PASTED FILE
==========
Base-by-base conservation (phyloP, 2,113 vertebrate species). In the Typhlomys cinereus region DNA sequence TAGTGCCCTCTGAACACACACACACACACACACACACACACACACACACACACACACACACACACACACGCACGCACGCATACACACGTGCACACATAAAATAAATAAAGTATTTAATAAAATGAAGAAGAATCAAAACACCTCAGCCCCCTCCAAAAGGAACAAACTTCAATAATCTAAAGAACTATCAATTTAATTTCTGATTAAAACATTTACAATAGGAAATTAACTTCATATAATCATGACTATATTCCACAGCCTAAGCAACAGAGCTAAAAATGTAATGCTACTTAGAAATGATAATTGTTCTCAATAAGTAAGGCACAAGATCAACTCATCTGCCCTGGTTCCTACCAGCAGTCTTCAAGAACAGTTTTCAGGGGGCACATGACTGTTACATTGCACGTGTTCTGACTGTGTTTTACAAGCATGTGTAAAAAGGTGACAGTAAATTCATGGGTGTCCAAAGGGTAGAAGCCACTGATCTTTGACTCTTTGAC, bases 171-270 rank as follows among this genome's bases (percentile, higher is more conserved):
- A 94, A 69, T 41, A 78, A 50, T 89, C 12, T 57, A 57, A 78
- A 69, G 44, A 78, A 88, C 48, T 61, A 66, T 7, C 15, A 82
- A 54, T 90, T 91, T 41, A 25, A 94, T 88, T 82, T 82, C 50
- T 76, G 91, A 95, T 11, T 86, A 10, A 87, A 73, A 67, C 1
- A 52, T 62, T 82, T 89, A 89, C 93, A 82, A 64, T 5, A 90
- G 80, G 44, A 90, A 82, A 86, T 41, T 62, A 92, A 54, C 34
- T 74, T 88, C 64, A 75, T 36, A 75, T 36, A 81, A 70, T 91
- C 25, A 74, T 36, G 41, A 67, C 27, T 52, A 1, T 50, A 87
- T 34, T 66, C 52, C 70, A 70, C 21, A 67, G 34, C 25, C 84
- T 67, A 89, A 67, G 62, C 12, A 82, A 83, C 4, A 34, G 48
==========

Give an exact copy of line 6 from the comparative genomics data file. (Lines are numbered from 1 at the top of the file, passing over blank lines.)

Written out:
- A 52, T 62, T 82, T 89, A 89, C 93, A 82, A 64, T 5, A 90